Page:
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J Biochem. 1990 Jun;107(6):894-8.

Osmolarity-dependent characteristics of [3H]ryanodine binding to sarcoplasmic reticulum.

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1
Department of Pharmacology, Juntendo University School of Medicine, Tokyo.

Abstract

While many reports have shown that Ca2+ alone causes ryanodine binding to the heavy fraction of the sarcoplasmic reticulum (HFSR), our results demonstrate that caffeine or beta,gamma-methylene adenosine triphosphate (AMPOPCP) in addition to Ca2+ is necessary for ryanodine binding, although Ca2+ is indispensable for it. While clarifying the reasons for this discrepancy, we found that a high osmolarity of the reaction medium, but not ionic strength, is a crucial factor. In a hypertonic solution containing 1 M NaCl, Ca2+ alone causes a sizable extent of ryanodine binding. Caffeine and AMPOPCP independently stimulate it, unlike the case of 0.17 M KCl (or NaCl) medium, in which they show a potentiating interaction. Ryanodine binding in the hypertonic solution was markedly enhanced not only as to the binding rate but also the extent. The Scatchard plot was linear, indicating a single class of homogeneous binding sites. The maximum number of binding sites as well as the affinity was also increased in 1 M NaCl-medium. The presence of AMPOPCP and/or caffeine did not affect the magnitudes of them so much, especially that of the affinity, in the hypertonic medium, as in the isotonic medium. The Ca2(+)-dependence of ryanodine binding in the stimulatory range was similar to that in 0.17 M KCl- (or NaCl-) medium. However, the very weak inhibition at high Ca2+ concentrations is in striking contrast to ryanodine binding in the isotonic medium. The stimulation due to a high osmolarity is distinct, as to the mechanism, from that due to AMPOPCP, caffeine, or temperature. The dissociation of [3H]ryanodine bound was also examined under various experimental conditions.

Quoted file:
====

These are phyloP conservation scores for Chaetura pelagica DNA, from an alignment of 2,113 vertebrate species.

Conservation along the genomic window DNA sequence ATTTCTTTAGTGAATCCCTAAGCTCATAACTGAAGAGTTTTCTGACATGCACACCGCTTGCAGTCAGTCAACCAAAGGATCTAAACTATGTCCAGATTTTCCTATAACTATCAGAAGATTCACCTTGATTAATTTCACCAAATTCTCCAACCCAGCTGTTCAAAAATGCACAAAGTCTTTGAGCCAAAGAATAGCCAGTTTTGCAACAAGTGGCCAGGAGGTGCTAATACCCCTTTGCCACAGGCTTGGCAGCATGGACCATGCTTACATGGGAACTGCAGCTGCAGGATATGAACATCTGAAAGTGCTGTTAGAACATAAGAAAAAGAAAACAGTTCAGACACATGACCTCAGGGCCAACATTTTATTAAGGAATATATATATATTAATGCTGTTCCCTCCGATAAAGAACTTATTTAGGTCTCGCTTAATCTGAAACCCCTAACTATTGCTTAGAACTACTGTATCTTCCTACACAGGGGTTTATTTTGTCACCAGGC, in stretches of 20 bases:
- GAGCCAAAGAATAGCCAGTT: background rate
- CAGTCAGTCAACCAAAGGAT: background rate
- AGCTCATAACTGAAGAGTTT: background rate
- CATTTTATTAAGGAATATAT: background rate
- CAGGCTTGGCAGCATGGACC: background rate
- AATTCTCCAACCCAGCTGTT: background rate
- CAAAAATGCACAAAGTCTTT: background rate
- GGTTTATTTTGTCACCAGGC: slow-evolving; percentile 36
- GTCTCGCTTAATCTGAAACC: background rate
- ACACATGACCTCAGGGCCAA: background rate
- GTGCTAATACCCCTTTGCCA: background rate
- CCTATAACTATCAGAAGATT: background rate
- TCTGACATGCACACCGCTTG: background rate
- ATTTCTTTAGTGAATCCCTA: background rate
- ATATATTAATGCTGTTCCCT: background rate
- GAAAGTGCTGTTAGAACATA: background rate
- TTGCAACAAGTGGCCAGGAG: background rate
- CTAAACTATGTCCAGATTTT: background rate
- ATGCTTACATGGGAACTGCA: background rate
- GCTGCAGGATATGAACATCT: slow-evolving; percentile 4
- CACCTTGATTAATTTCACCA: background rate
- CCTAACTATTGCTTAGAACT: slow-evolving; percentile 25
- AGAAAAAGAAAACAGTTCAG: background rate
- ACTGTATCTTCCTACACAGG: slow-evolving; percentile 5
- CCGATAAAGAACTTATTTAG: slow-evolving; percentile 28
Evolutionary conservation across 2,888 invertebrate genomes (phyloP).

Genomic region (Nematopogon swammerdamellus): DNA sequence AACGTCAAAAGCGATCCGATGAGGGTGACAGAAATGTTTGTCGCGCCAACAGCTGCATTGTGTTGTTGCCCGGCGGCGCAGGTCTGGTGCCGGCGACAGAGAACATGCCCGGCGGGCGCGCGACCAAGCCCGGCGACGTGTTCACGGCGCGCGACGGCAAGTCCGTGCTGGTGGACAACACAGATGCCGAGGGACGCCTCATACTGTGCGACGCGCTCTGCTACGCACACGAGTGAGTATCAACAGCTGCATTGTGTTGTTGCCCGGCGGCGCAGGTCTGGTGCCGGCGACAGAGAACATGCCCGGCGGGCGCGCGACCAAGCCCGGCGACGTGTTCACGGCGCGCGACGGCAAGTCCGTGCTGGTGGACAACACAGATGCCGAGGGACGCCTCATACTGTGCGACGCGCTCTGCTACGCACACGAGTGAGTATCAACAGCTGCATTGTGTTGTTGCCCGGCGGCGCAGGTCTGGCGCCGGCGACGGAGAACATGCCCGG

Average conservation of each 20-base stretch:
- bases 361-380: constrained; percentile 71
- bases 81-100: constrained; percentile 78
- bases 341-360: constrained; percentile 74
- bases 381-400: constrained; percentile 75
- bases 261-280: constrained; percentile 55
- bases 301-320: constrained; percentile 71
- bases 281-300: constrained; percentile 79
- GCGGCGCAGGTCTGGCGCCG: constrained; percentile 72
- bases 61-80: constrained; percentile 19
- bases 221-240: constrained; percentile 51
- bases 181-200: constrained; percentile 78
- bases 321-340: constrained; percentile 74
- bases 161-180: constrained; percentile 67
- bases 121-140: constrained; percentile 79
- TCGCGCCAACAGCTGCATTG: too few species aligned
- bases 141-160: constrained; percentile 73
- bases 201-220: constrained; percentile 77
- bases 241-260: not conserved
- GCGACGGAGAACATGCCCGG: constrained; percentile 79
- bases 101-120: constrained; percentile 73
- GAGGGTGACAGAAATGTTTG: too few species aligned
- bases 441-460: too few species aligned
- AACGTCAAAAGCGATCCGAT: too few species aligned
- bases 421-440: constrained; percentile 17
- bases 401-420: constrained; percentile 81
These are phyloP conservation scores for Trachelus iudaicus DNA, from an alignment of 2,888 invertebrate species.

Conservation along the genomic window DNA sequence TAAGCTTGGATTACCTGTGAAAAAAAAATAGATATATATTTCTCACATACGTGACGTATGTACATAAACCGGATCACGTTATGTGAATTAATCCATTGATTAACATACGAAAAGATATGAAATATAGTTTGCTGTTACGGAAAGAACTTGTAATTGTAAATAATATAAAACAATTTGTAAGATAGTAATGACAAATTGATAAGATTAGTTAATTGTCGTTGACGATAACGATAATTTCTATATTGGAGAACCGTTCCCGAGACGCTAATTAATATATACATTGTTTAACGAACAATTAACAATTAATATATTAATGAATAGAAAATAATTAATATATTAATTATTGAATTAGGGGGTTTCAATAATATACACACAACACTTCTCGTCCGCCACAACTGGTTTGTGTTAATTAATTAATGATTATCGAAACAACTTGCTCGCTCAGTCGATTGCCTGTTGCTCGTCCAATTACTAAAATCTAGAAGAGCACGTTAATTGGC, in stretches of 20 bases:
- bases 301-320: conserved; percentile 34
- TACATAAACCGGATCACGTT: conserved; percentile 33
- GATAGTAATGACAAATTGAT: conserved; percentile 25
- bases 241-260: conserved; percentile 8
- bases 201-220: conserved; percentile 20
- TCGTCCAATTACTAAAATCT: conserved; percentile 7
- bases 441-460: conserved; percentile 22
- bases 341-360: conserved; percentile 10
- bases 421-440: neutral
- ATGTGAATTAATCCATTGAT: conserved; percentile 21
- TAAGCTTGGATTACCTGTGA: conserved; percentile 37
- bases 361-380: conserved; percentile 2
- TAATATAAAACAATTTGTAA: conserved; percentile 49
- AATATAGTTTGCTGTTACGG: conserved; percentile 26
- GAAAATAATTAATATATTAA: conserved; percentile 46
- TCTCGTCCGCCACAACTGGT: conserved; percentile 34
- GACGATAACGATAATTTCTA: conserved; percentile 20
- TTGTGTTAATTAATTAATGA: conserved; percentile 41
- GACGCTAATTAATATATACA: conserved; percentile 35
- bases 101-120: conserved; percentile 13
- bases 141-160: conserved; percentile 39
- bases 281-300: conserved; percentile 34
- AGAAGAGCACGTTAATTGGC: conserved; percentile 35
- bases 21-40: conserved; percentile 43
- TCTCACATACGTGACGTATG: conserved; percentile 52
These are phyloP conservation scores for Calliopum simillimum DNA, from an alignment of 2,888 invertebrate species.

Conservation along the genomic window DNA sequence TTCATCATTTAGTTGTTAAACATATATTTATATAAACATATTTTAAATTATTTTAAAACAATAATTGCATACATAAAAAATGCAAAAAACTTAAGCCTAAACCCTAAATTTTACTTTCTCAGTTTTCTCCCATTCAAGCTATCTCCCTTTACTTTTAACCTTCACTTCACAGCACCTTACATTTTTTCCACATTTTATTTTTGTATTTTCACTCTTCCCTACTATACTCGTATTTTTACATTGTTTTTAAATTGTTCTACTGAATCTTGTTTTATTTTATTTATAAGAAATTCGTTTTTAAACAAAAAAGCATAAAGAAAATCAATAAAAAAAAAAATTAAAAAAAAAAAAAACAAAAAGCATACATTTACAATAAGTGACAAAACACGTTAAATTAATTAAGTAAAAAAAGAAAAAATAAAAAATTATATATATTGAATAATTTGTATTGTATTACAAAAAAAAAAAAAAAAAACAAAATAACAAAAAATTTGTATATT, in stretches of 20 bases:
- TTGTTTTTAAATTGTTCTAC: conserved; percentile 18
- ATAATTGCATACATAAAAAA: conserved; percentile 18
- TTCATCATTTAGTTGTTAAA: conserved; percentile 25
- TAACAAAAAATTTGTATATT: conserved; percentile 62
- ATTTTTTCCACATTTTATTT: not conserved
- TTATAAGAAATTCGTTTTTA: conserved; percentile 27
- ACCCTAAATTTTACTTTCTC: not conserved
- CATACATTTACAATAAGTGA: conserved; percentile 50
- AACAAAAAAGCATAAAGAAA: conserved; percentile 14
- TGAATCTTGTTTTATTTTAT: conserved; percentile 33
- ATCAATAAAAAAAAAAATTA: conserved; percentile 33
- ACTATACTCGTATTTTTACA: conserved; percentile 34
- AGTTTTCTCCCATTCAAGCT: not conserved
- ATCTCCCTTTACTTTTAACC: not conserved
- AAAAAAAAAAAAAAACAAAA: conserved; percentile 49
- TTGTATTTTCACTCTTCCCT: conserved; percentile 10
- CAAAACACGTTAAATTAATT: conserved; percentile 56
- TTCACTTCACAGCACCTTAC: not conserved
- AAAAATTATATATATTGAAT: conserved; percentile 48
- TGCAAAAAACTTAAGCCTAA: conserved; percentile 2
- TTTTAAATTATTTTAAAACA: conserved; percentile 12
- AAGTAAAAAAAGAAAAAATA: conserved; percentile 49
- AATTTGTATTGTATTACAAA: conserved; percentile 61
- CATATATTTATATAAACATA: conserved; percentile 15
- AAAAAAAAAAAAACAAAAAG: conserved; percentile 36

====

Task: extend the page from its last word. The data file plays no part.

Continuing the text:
PMID:
2391350
[Indexed for MEDLINE]
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